This is not really going according to plan.


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28 Responses:

  1. pmb7777 says:

    it looks like the CRT is expecting a DC offset signal, and it's getting AC.

    • jwz says:

      It wasn't working, then it started working fine, then stopped. We scoped the analog output going from the logic board to the monitor assembly and that's fine, so presumably a component on the monitor itself is loose/flaky.

      • pmb7777 says:

        Ugh, then. I know I have less fun debugging my toys when I'd rather be playing with them. FWIW, this gave me some inspiration last time I was working on something similar.

      • dr_memory says:

        I heartily recommend the guys over at Tilt Electronics -- they've brought my Tempest back from the dead several times. They can be a little difficult to get ahold of (it's basically three guys), but they do excellent work and stand by their warranties.

        FWIW (probably not very much; I imagine you've tried this already), the last time my Tempest started displaying the "half a screen" problem (it looked pretty much exactly like your screenshot there), it was fixed by the simple expedient of scrubbing all of the corrosion off the big connectors to the mainboards with a wire brush.

  2. elusis says:

    Is this where I get to say "there's literally ones of polygons!"?

  3. tcpip says:

    Dammit, I remember those games from my childhood and I can't remember their names...

  4. Mike Ashmore says:

    My friend Doug has restored more than a few arcade cabinets in his time - including the Tempest machine here where I work. He advises that this is a horizontal deflection issue, totally common failure mode, usually traceable to cold solder joints on the monitor board's connectors or on the heatsinks on the transistors driving the horizontal deflection circuitry.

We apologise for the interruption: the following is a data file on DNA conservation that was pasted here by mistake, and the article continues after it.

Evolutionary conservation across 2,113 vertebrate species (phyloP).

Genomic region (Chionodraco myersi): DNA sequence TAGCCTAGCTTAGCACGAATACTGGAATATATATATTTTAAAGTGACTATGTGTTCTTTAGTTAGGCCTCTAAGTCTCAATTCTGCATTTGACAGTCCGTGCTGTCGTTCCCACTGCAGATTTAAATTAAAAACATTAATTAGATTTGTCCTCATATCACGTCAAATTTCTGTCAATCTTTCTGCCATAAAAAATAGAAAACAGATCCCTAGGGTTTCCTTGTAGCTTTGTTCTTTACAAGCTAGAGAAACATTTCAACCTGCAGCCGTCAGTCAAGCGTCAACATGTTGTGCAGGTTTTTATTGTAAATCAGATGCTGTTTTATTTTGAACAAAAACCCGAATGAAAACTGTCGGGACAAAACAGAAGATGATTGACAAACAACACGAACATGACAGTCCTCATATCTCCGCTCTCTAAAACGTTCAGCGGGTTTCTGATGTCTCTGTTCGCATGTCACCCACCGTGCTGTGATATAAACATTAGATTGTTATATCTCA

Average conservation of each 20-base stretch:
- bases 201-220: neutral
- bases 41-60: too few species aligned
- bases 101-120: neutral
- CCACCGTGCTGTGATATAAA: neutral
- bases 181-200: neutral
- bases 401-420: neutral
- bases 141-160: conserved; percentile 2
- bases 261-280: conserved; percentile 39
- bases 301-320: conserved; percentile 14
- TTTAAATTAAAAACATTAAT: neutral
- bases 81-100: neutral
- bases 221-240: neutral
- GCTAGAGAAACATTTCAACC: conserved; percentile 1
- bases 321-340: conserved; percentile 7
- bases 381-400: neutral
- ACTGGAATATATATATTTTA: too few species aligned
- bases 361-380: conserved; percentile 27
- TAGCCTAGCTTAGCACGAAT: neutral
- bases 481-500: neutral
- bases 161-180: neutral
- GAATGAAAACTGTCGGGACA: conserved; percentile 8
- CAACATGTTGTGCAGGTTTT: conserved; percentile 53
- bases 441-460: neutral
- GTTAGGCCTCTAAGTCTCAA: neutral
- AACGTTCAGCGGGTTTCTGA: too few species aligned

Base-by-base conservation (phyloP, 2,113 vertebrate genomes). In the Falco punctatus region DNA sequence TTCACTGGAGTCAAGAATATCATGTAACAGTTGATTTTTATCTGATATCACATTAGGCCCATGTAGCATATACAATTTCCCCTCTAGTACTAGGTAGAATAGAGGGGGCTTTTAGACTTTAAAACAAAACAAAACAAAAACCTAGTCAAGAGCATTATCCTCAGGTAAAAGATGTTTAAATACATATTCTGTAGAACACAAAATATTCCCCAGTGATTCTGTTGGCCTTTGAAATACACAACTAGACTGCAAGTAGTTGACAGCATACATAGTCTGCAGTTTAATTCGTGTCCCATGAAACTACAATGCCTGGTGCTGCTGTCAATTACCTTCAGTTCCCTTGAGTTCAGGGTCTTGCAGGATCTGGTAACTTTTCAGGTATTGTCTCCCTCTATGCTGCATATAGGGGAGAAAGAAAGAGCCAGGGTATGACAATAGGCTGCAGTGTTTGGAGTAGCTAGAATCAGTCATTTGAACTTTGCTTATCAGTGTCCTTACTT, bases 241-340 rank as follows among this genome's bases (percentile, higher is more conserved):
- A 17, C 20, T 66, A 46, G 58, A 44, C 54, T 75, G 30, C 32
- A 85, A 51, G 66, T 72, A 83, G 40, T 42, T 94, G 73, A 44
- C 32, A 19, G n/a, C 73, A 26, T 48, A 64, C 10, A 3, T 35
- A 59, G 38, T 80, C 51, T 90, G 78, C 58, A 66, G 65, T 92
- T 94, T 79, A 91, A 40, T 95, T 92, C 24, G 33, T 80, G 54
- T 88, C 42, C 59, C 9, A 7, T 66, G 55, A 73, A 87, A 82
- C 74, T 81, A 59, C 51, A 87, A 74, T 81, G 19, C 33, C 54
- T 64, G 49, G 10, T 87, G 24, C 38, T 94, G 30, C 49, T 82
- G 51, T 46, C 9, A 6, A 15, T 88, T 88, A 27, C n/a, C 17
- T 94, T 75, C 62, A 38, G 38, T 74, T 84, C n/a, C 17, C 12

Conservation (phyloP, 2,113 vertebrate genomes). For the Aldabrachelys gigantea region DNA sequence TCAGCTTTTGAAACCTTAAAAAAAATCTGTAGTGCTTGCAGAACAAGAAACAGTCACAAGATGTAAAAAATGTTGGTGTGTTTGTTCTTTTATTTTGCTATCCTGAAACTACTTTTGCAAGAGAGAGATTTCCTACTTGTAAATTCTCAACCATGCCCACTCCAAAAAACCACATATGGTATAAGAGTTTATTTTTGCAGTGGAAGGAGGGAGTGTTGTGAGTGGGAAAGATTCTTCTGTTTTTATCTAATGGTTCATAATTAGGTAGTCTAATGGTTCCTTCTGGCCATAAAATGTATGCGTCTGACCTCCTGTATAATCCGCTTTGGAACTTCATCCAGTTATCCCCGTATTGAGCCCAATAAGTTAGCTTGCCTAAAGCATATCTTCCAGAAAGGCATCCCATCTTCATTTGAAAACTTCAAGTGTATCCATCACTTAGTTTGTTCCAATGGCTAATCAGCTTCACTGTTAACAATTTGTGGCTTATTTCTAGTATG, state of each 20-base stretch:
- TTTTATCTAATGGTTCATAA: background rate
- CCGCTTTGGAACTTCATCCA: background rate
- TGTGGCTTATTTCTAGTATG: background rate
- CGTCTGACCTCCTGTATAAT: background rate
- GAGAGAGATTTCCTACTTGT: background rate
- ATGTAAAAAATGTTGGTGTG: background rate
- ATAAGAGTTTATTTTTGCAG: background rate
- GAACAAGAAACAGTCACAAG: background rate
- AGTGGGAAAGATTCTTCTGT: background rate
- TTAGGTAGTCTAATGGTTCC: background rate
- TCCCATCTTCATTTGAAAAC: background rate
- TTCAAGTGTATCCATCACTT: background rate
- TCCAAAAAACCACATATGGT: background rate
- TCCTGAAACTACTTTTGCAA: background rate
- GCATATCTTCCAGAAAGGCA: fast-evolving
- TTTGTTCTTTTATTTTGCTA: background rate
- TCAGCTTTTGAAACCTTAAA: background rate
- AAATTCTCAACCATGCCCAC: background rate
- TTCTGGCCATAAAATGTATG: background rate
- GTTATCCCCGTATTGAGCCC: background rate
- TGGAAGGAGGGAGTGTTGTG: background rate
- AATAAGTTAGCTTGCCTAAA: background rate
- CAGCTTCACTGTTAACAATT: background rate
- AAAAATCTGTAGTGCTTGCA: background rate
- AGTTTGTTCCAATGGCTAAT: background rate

If you don't find cold solder joints, test the bottle-cap transistors that those control board connectors are attached to. If you find a bad one, Doug's probably got a spare you can have.

    • Mike Ashmore says:

      (forwarding on behalf of Doug):
      Monitor manual:

      ASCII guide:

      Big FAQ:

      In approximate order, I'd check:

      1) Big chassis-mounted transistors Q605, Q606 (2N3716 and 2N3792)
      2) Cold solder joints on P600
      3) Cold solder joints for Q603/Q604 (heatsinked transistors on deflection board), and/or failed transistors here.

      If tapping on the connector with the game on "fixes" the problem, even for an instant, it's cold solder joints on either P600 or near Q603/Q604.

      If you pull the deflection board for inspection/repair:

      1) Be careful when removing the connector to the degaussing coil, as well as any screw that might be present in the corner of the board that's nearest the tube. I've never had a monitor discharge on me through this path, but it's really easy for the back of your hand to make contact with the tube here.
      2) If you don't plug the degaussing coil back in when you test, flameproof resistor R106 (22 ohm, 3W) will let out some smoke.

    • netik says:

      After going through the board with my scope and looking over the schematics I was fairly certain it was the deflection transistors. I guess we'll have to replace them or check solders.